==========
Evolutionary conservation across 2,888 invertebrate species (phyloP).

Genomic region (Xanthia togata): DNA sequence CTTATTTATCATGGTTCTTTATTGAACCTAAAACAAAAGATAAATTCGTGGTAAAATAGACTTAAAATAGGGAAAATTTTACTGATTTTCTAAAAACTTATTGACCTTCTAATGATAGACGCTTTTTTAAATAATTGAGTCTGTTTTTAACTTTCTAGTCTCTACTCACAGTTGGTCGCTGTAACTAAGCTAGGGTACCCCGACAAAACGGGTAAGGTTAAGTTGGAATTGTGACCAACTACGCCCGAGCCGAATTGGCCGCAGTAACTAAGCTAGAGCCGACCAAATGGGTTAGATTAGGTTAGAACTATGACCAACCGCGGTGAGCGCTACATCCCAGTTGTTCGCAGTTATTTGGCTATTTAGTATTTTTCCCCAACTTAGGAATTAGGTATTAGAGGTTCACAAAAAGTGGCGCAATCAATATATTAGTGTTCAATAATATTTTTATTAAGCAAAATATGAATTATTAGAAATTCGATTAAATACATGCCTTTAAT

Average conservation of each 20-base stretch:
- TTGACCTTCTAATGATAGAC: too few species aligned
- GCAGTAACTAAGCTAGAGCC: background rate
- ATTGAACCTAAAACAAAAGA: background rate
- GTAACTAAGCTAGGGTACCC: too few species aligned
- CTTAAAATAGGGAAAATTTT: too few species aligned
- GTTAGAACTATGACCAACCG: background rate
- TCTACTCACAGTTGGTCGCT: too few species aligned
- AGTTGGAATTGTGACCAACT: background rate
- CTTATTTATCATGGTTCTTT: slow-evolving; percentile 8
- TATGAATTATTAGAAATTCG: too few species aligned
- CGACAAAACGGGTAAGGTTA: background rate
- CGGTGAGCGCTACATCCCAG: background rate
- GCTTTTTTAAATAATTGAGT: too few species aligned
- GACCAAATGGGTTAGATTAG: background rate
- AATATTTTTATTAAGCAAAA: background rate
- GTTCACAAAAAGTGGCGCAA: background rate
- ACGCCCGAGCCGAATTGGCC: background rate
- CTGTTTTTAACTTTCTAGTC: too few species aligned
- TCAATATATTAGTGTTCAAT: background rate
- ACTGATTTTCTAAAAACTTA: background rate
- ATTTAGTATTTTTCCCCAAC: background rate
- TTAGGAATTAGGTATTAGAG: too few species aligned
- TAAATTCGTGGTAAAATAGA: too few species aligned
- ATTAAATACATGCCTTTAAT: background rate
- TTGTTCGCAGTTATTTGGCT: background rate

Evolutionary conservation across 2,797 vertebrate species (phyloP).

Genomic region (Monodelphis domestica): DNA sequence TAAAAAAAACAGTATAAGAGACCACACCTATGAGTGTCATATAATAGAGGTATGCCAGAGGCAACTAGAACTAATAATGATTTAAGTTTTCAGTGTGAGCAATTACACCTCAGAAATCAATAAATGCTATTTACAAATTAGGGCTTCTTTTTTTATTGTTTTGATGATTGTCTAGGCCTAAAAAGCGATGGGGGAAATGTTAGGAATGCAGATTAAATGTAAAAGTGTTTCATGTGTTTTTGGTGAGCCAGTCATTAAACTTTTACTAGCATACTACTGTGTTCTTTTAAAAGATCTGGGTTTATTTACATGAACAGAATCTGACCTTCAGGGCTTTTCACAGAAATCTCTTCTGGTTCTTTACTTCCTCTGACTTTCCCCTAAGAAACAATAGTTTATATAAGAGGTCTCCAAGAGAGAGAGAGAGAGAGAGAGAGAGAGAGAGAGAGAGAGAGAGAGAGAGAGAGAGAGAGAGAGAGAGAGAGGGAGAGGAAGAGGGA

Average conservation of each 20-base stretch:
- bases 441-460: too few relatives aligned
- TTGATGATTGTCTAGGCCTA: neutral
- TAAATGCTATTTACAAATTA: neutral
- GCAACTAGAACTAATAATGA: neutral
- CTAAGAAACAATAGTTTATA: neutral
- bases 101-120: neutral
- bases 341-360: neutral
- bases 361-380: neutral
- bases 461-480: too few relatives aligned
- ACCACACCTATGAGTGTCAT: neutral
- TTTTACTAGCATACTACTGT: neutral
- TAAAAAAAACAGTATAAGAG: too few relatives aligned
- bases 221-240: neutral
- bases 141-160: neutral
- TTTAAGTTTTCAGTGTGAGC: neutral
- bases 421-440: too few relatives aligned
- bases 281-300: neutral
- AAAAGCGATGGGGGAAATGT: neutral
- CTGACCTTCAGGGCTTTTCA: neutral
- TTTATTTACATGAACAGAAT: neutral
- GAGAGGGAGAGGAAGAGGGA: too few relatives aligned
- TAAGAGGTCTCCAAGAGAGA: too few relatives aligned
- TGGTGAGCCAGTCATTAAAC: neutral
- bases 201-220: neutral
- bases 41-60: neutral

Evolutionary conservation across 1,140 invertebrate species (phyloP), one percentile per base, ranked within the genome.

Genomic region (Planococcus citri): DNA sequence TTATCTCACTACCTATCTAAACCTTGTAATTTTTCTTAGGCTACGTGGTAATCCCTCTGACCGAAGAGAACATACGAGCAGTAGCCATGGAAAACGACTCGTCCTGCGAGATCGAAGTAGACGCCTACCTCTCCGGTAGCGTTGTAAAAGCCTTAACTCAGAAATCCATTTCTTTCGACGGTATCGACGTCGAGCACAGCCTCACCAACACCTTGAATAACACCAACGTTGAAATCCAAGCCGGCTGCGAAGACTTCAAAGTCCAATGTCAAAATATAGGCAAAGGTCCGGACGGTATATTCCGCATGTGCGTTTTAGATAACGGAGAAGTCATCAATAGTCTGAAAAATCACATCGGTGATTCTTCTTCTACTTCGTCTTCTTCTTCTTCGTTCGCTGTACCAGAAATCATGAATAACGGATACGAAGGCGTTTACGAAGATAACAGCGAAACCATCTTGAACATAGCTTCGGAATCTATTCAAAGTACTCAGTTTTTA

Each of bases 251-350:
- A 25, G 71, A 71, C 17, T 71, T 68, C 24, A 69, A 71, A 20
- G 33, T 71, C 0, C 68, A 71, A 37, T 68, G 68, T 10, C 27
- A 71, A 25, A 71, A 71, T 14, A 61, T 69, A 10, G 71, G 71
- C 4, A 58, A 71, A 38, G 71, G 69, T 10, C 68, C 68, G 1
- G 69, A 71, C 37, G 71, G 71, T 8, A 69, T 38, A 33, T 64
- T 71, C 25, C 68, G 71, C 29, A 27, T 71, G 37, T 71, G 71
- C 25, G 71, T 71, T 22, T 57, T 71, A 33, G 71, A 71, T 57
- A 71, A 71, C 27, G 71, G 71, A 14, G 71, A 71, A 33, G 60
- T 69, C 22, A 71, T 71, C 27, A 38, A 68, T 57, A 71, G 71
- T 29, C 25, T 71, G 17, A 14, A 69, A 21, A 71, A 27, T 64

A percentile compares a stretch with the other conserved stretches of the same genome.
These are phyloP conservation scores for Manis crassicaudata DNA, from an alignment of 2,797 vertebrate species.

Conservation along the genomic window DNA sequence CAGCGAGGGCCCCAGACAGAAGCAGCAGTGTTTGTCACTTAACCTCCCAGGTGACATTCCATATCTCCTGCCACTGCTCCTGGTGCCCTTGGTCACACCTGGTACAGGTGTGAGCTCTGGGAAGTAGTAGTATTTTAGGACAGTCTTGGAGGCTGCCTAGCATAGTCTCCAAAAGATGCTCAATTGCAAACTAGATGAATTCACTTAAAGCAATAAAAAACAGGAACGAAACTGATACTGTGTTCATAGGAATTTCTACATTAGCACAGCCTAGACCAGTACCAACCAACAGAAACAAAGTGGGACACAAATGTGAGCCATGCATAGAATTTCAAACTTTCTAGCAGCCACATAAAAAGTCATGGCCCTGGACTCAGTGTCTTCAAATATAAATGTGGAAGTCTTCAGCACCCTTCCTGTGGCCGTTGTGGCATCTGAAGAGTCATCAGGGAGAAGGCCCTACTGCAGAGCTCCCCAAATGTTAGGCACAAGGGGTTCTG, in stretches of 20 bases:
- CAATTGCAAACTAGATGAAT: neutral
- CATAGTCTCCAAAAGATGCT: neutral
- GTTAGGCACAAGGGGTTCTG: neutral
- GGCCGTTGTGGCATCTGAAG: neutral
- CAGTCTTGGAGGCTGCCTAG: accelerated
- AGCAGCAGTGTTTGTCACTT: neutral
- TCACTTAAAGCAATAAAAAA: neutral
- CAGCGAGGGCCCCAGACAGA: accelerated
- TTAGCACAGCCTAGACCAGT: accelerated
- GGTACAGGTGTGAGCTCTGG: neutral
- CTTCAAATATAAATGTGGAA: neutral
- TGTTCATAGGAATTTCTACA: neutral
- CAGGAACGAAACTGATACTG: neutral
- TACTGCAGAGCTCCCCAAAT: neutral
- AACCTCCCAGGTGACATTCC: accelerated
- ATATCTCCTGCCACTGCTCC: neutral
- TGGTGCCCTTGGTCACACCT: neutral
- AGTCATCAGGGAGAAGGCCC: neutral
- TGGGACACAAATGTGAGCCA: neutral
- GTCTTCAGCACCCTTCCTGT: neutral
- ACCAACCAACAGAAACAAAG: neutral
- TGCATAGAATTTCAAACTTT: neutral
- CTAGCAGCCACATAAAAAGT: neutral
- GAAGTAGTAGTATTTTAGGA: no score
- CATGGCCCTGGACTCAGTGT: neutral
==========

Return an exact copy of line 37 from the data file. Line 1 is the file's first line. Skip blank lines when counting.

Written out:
- bases 101-120: neutral